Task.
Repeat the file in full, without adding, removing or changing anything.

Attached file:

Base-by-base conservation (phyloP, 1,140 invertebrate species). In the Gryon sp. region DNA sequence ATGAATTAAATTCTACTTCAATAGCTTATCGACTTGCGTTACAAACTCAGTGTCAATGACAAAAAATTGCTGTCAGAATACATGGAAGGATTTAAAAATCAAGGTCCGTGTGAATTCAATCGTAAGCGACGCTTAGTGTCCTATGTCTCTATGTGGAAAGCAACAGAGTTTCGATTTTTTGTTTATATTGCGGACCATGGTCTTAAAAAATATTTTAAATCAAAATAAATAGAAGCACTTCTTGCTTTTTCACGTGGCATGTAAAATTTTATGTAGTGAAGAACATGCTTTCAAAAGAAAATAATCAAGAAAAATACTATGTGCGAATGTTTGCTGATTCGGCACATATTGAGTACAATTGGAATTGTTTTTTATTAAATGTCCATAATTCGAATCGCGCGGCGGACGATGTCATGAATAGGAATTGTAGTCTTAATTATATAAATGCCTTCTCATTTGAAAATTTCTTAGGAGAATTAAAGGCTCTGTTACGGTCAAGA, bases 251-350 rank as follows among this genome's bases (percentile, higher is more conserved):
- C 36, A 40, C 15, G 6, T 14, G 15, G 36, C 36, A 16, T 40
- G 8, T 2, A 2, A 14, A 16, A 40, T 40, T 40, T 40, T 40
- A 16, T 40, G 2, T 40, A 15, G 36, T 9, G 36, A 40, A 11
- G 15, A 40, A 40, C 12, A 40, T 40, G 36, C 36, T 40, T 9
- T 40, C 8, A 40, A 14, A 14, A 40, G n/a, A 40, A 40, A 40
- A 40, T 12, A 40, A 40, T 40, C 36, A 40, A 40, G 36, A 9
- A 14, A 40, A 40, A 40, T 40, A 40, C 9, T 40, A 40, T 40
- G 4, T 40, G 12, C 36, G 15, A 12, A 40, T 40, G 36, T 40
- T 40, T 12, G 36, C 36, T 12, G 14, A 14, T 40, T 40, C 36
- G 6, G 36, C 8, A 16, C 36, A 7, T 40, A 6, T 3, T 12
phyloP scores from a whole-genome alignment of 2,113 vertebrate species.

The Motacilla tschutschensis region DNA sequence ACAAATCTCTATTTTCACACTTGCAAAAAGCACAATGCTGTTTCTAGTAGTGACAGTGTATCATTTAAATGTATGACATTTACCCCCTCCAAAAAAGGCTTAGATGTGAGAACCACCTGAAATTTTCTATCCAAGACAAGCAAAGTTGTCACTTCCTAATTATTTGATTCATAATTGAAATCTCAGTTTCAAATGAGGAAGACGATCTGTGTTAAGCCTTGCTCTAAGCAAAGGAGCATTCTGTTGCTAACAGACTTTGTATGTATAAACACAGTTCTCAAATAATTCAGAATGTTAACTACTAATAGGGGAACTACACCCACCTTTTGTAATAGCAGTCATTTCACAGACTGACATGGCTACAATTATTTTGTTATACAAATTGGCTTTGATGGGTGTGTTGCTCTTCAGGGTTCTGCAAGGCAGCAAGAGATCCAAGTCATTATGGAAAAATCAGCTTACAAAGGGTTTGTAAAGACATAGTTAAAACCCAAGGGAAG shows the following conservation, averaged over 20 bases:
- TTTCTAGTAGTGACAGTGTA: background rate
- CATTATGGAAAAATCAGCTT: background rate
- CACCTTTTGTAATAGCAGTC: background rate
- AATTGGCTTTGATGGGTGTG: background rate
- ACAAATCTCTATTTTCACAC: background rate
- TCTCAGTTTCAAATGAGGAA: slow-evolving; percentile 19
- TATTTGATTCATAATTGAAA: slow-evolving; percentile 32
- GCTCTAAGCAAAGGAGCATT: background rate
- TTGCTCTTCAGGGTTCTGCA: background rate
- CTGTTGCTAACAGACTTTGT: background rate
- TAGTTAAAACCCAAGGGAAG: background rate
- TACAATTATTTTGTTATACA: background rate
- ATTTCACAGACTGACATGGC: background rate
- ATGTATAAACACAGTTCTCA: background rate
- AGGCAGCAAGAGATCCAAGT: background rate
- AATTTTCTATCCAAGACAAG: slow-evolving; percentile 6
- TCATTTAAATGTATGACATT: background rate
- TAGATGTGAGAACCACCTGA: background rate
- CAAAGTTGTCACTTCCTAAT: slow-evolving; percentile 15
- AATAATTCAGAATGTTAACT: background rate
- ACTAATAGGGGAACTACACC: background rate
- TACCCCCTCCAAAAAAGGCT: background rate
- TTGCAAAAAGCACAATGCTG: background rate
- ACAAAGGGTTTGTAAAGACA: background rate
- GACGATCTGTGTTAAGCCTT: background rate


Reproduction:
Base-by-base conservation (phyloP, 1,140 invertebrate species). In the Gryon sp. region DNA sequence ATGAATTAAATTCTACTTCAATAGCTTATCGACTTGCGTTACAAACTCAGTGTCAATGACAAAAAATTGCTGTCAGAATACATGGAAGGATTTAAAAATCAAGGTCCGTGTGAATTCAATCGTAAGCGACGCTTAGTGTCCTATGTCTCTATGTGGAAAGCAACAGAGTTTCGATTTTTTGTTTATATTGCGGACCATGGTCTTAAAAAATATTTTAAATCAAAATAAATAGAAGCACTTCTTGCTTTTTCACGTGGCATGTAAAATTTTATGTAGTGAAGAACATGCTTTCAAAAGAAAATAATCAAGAAAAATACTATGTGCGAATGTTTGCTGATTCGGCACATATTGAGTACAATTGGAATTGTTTTTTATTAAATGTCCATAATTCGAATCGCGCGGCGGACGATGTCATGAATAGGAATTGTAGTCTTAATTATATAAATGCCTTCTCATTTGAAAATTTCTTAGGAGAATTAAAGGCTCTGTTACGGTCAAGA, bases 251-350 rank as follows among this genome's bases (percentile, higher is more conserved):
- C 36, A 40, C 15, G 6, T 14, G 15, G 36, C 36, A 16, T 40
- G 8, T 2, A 2, A 14, A 16, A 40, T 40, T 40, T 40, T 40
- A 16, T 40, G 2, T 40, A 15, G 36, T 9, G 36, A 40, A 11
- G 15, A 40, A 40, C 12, A 40, T 40, G 36, C 36, T 40, T 9
- T 40, C 8, A 40, A 14, A 14, A 40, G n/a, A 40, A 40, A 40
- A 40, T 12, A 40, A 40, T 40, C 36, A 40, A 40, G 36, A 9
- A 14, A 40, A 40, A 40, T 40, A 40, C 9, T 40, A 40, T 40
- G 4, T 40, G 12, C 36, G 15, A 12, A 40, T 40, G 36, T 40
- T 40, T 12, G 36, C 36, T 12, G 14, A 14, T 40, T 40, C 36
- G 6, G 36, C 8, A 16, C 36, A 7, T 40, A 6, T 3, T 12
phyloP scores from a whole-genome alignment of 2,113 vertebrate species.

The Motacilla tschutschensis region DNA sequence ACAAATCTCTATTTTCACACTTGCAAAAAGCACAATGCTGTTTCTAGTAGTGACAGTGTATCATTTAAATGTATGACATTTACCCCCTCCAAAAAAGGCTTAGATGTGAGAACCACCTGAAATTTTCTATCCAAGACAAGCAAAGTTGTCACTTCCTAATTATTTGATTCATAATTGAAATCTCAGTTTCAAATGAGGAAGACGATCTGTGTTAAGCCTTGCTCTAAGCAAAGGAGCATTCTGTTGCTAACAGACTTTGTATGTATAAACACAGTTCTCAAATAATTCAGAATGTTAACTACTAATAGGGGAACTACACCCACCTTTTGTAATAGCAGTCATTTCACAGACTGACATGGCTACAATTATTTTGTTATACAAATTGGCTTTGATGGGTGTGTTGCTCTTCAGGGTTCTGCAAGGCAGCAAGAGATCCAAGTCATTATGGAAAAATCAGCTTACAAAGGGTTTGTAAAGACATAGTTAAAACCCAAGGGAAG shows the following conservation, averaged over 20 bases:
- TTTCTAGTAGTGACAGTGTA: background rate
- CATTATGGAAAAATCAGCTT: background rate
- CACCTTTTGTAATAGCAGTC: background rate
- AATTGGCTTTGATGGGTGTG: background rate
- ACAAATCTCTATTTTCACAC: background rate
- TCTCAGTTTCAAATGAGGAA: slow-evolving; percentile 19
- TATTTGATTCATAATTGAAA: slow-evolving; percentile 32
- GCTCTAAGCAAAGGAGCATT: background rate
- TTGCTCTTCAGGGTTCTGCA: background rate
- CTGTTGCTAACAGACTTTGT: background rate
- TAGTTAAAACCCAAGGGAAG: background rate
- TACAATTATTTTGTTATACA: background rate
- ATTTCACAGACTGACATGGC: background rate
- ATGTATAAACACAGTTCTCA: background rate
- AGGCAGCAAGAGATCCAAGT: background rate
- AATTTTCTATCCAAGACAAG: slow-evolving; percentile 6
- TCATTTAAATGTATGACATT: background rate
- TAGATGTGAGAACCACCTGA: background rate
- CAAAGTTGTCACTTCCTAAT: slow-evolving; percentile 15
- AATAATTCAGAATGTTAACT: background rate
- ACTAATAGGGGAACTACACC: background rate
- TACCCCCTCCAAAAAAGGCT: background rate
- TTGCAAAAAGCACAATGCTG: background rate
- ACAAAGGGTTTGTAAAGACA: background rate
- GACGATCTGTGTTAAGCCTT: background rate